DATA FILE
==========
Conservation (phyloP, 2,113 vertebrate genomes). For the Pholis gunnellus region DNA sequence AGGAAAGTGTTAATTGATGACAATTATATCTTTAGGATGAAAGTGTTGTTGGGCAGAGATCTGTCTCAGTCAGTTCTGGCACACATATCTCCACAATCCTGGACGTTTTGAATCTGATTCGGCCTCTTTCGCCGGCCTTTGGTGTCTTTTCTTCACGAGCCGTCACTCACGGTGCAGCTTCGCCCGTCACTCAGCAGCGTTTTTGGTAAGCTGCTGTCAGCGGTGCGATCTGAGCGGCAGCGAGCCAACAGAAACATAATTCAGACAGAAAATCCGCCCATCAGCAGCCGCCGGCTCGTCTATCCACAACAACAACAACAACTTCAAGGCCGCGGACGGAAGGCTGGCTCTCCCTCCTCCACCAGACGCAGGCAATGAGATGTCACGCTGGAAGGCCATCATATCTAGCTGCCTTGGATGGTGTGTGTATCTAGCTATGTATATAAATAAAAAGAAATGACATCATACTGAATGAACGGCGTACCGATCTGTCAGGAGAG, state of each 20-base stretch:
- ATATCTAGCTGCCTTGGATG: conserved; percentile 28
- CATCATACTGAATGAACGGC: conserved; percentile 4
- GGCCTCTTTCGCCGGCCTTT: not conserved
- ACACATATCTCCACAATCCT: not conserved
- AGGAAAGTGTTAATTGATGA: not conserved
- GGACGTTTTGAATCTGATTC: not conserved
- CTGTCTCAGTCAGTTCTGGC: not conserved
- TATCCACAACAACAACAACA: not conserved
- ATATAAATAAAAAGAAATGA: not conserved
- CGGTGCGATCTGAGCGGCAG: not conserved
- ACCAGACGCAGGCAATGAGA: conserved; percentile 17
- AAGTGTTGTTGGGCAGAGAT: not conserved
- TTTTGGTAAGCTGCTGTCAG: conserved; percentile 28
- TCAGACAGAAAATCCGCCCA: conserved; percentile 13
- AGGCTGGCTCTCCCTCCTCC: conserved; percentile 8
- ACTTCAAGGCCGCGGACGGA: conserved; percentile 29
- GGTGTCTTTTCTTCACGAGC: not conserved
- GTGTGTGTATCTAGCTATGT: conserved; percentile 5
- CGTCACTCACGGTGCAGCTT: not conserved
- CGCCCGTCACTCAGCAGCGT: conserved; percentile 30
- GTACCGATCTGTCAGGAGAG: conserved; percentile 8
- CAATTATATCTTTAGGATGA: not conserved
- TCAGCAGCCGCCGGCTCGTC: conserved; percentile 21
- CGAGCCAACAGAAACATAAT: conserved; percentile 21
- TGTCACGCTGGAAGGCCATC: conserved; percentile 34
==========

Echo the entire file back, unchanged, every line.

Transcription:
Conservation (phyloP, 2,113 vertebrate genomes). For the Pholis gunnellus region DNA sequence AGGAAAGTGTTAATTGATGACAATTATATCTTTAGGATGAAAGTGTTGTTGGGCAGAGATCTGTCTCAGTCAGTTCTGGCACACATATCTCCACAATCCTGGACGTTTTGAATCTGATTCGGCCTCTTTCGCCGGCCTTTGGTGTCTTTTCTTCACGAGCCGTCACTCACGGTGCAGCTTCGCCCGTCACTCAGCAGCGTTTTTGGTAAGCTGCTGTCAGCGGTGCGATCTGAGCGGCAGCGAGCCAACAGAAACATAATTCAGACAGAAAATCCGCCCATCAGCAGCCGCCGGCTCGTCTATCCACAACAACAACAACAACTTCAAGGCCGCGGACGGAAGGCTGGCTCTCCCTCCTCCACCAGACGCAGGCAATGAGATGTCACGCTGGAAGGCCATCATATCTAGCTGCCTTGGATGGTGTGTGTATCTAGCTATGTATATAAATAAAAAGAAATGACATCATACTGAATGAACGGCGTACCGATCTGTCAGGAGAG, state of each 20-base stretch:
- ATATCTAGCTGCCTTGGATG: conserved; percentile 28
- CATCATACTGAATGAACGGC: conserved; percentile 4
- GGCCTCTTTCGCCGGCCTTT: not conserved
- ACACATATCTCCACAATCCT: not conserved
- AGGAAAGTGTTAATTGATGA: not conserved
- GGACGTTTTGAATCTGATTC: not conserved
- CTGTCTCAGTCAGTTCTGGC: not conserved
- TATCCACAACAACAACAACA: not conserved
- ATATAAATAAAAAGAAATGA: not conserved
- CGGTGCGATCTGAGCGGCAG: not conserved
- ACCAGACGCAGGCAATGAGA: conserved; percentile 17
- AAGTGTTGTTGGGCAGAGAT: not conserved
- TTTTGGTAAGCTGCTGTCAG: conserved; percentile 28
- TCAGACAGAAAATCCGCCCA: conserved; percentile 13
- AGGCTGGCTCTCCCTCCTCC: conserved; percentile 8
- ACTTCAAGGCCGCGGACGGA: conserved; percentile 29
- GGTGTCTTTTCTTCACGAGC: not conserved
- GTGTGTGTATCTAGCTATGT: conserved; percentile 5
- CGTCACTCACGGTGCAGCTT: not conserved
- CGCCCGTCACTCAGCAGCGT: conserved; percentile 30
- GTACCGATCTGTCAGGAGAG: conserved; percentile 8
- CAATTATATCTTTAGGATGA: not conserved
- TCAGCAGCCGCCGGCTCGTC: conserved; percentile 21
- CGAGCCAACAGAAACATAAT: conserved; percentile 21
- TGTCACGCTGGAAGGCCATC: conserved; percentile 34